- The Washington Times - Thursday, May 10, 2007

Fortune 500 companies, facing medical bills they say could bury them, banded together this week to form a coalition that will push Congress to reform the country’s health care system.

But the coalition’s suggestions don’t necessarily support their goals. In health care, a contradiction exists when calls for reform based on competitive market principles are mixed up with a desire for mandatory coverage.

The coalition, called the Coalition to Advance Healthcare Reform, is concededly attacking the health care problem from all angles. For instance, it wants insurance companies to sell policies to anyone who asks, which deals with the troublesome issue of covering people with pre-existing conditions.

Such a requirement, which exists in Massachusetts, New York, New Jersey and a few other states, and has been proposed in Pennsylvania and California, requires states to promote insurance regulation that drives up the cost of coverage for young people in order to cover the elderly.

“The coalition’s plan is a muddled mess,” said Devon Herrick, senior fellow at the National Center for Policy Analysis. “On the one hand, they promote market-based ideas to increase access and promote competition, and on the other they promote artificial controls on the market and mandatory coverage.”

The group includes some of the nation’s largest companies: Pepsico, General Mills, Pacific Gas and Electric, William Wrigley Jr., Kroger, a number of Safeway vendors and grocery-item manufacturers such as Bumble Bee Seafoods. It also includes insurers and drug firms that probably would benefit from mandated health insurance: Aetna, Blue Shield of California, Cigna HealthCare, Eli Lilly and PacifiCare.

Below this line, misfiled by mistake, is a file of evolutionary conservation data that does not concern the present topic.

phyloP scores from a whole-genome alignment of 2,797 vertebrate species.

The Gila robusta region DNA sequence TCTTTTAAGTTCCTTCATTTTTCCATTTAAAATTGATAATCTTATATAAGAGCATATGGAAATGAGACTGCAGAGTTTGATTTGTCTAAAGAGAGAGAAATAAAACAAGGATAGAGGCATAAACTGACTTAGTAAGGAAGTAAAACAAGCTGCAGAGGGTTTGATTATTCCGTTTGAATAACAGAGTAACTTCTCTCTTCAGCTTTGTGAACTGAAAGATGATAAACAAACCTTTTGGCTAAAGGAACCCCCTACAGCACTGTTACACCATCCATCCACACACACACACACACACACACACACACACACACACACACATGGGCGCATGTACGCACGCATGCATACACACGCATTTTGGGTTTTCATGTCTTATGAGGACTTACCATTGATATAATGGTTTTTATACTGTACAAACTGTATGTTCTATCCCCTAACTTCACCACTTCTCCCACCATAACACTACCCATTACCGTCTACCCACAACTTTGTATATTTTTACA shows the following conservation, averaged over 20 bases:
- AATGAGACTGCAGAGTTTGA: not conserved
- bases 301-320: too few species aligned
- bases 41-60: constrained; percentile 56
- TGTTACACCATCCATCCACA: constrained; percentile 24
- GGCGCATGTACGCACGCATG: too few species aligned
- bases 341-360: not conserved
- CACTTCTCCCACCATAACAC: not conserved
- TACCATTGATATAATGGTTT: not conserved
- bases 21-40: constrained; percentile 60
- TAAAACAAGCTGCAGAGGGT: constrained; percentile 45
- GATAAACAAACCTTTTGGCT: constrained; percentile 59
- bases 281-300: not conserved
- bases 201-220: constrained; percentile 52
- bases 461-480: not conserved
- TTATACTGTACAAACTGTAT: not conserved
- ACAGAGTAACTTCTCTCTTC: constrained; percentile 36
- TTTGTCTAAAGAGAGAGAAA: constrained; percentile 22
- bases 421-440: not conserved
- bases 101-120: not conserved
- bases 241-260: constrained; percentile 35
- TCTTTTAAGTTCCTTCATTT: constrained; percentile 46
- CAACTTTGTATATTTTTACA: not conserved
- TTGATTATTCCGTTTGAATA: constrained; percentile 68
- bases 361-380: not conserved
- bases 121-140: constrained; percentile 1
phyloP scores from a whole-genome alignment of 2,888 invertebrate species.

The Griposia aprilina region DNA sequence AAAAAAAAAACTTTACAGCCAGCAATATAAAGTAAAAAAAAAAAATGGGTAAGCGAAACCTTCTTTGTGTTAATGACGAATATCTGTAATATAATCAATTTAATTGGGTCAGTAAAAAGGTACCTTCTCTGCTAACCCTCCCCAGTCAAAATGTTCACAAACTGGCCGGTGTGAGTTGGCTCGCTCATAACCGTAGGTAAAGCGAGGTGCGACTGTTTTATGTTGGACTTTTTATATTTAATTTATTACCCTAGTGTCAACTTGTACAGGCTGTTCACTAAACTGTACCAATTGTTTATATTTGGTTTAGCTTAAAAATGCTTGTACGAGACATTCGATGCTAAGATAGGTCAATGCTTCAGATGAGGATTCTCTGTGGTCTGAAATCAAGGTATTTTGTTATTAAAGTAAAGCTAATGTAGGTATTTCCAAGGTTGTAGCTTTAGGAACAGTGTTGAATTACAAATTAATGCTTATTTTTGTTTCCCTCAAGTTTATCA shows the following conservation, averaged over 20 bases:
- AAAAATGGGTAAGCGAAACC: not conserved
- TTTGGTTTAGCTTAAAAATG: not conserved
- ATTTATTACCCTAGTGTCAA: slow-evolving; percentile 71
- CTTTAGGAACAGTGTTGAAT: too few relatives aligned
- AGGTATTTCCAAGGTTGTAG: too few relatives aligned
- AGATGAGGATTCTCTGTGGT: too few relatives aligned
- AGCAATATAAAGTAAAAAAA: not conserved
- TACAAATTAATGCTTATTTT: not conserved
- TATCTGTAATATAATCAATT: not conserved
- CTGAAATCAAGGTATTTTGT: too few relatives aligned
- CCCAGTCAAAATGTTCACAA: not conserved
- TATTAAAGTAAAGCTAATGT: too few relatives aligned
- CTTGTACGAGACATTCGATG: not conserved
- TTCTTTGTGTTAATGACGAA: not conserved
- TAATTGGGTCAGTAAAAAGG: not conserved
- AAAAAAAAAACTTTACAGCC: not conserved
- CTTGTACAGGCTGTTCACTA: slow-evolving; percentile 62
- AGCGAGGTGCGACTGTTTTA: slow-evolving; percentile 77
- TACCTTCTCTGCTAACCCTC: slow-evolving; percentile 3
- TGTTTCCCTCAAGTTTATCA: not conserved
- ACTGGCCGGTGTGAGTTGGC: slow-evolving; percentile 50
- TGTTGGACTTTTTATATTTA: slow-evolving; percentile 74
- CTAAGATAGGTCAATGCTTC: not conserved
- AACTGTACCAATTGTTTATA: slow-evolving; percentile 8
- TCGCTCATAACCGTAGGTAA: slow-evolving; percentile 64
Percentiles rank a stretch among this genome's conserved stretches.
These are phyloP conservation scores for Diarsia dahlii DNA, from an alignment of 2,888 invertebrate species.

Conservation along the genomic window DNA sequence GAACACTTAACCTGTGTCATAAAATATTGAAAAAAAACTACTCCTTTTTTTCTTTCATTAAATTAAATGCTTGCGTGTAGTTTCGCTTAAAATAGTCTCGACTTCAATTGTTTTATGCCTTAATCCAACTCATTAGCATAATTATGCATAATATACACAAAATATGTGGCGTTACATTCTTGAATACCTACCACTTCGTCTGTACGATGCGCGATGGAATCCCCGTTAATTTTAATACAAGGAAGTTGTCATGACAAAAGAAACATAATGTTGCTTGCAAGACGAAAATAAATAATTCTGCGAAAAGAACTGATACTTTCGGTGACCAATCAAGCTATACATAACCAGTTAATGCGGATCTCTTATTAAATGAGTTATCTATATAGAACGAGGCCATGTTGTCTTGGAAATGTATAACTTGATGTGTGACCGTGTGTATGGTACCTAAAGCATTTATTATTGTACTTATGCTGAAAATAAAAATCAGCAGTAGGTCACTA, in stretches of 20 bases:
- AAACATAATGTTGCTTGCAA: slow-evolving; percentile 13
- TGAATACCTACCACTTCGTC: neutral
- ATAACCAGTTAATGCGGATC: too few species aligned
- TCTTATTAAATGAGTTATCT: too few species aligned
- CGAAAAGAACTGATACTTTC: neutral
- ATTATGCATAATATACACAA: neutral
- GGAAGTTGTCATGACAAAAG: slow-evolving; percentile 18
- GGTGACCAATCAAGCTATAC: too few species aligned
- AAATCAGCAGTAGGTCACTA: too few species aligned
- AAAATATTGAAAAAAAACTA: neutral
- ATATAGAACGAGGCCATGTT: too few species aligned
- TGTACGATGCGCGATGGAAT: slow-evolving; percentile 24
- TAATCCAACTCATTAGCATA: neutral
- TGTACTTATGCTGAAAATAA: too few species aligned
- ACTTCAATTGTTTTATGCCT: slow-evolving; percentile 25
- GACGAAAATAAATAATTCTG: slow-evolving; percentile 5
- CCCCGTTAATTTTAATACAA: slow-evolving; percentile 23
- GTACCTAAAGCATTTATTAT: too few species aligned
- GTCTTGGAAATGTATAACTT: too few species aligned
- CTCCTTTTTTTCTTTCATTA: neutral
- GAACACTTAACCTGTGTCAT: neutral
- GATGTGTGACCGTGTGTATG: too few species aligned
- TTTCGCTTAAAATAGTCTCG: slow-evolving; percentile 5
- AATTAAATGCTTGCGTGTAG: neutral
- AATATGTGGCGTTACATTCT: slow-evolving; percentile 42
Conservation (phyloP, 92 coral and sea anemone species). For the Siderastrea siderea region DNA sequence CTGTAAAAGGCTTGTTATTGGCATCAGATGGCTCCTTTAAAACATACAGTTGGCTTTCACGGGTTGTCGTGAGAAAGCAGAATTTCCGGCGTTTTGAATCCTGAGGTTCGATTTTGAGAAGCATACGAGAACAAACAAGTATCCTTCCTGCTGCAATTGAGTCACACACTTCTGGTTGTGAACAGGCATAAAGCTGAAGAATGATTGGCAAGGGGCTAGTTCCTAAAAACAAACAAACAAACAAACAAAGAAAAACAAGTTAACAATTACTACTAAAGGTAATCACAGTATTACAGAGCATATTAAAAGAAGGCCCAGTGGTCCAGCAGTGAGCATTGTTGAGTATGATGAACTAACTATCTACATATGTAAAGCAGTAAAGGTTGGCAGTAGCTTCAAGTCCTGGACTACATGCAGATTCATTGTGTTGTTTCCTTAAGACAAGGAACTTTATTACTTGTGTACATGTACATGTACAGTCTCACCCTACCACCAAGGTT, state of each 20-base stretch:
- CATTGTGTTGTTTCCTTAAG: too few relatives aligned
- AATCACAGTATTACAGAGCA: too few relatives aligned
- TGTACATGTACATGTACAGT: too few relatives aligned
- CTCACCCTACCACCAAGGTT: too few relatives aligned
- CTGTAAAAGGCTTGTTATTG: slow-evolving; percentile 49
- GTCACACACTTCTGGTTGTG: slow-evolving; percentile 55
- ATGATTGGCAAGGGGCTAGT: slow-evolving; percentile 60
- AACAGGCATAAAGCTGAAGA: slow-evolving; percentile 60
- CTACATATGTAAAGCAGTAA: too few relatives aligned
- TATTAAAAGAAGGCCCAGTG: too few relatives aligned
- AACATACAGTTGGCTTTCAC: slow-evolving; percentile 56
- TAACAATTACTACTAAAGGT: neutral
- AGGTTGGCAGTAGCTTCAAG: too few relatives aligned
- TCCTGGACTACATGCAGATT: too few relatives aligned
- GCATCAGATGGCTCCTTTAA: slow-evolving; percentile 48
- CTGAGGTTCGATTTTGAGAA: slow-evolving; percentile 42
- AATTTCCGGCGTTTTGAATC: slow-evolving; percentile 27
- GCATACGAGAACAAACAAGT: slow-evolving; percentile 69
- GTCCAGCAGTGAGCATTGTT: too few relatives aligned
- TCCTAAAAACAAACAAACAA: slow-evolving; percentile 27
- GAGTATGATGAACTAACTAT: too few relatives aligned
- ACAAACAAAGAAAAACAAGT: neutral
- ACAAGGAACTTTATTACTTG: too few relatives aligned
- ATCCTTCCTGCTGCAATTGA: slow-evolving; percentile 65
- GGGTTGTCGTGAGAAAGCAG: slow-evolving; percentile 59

There is no doubting that health care costs are a significant problem for American businesses. At the current growth rate, medical expenses will make up 22 percent of the country’s gross domestic product by 2015, putting a cramp in U.S. companies’ ability to compete globally.

And despite a leveling off over the past several years, premiums for employer-sponsored coverage still increased 7.7 percent last year, twice the rate of inflation.

The coalition says it will push federal lawmakers to provide tax breaks to individuals who pay for their own health care costs, as businesses receive now. Equal tax treatment in the health care system is admirable, though not a new proposal.

The coalition is reiterating the Bush administration’s proposal for a standard tax deduction for people who buy health insurance in the individual market so they receive the same cost breaks workers generally receive. The coalition has not proposed a specific tax deduction — the administration is asking for a $15,000 deduction for families purchasing health insurance on private health plans.

“If the coalition would had just stopped there, they might have been on to something,” said Mr. Herrick. Indeed, a one-step-at-a-time approach is the proper strategy when trying to reform health care.

Instead, the coalition’s objective, while endorsing costly guaranteed health insurance, also calls for mandatory coverage. And there are no guarantees when mandating coverage. Take the auto insurance example: All but three states mandate auto insurance, yet, as a percentage of population, there are almost as many uninsured drivers across the country as there are people without health insurance — a mandate doesn’t guarantee people will purchase insurance.

“We think that in order to solve the problem, everything must be on the table,” said Julie Soderlund, spokeswomen for the coalition.

Health Care runs Fridays. Contact Gregory Lopes at 202/636-4892 or glopes@washingtontimes.com

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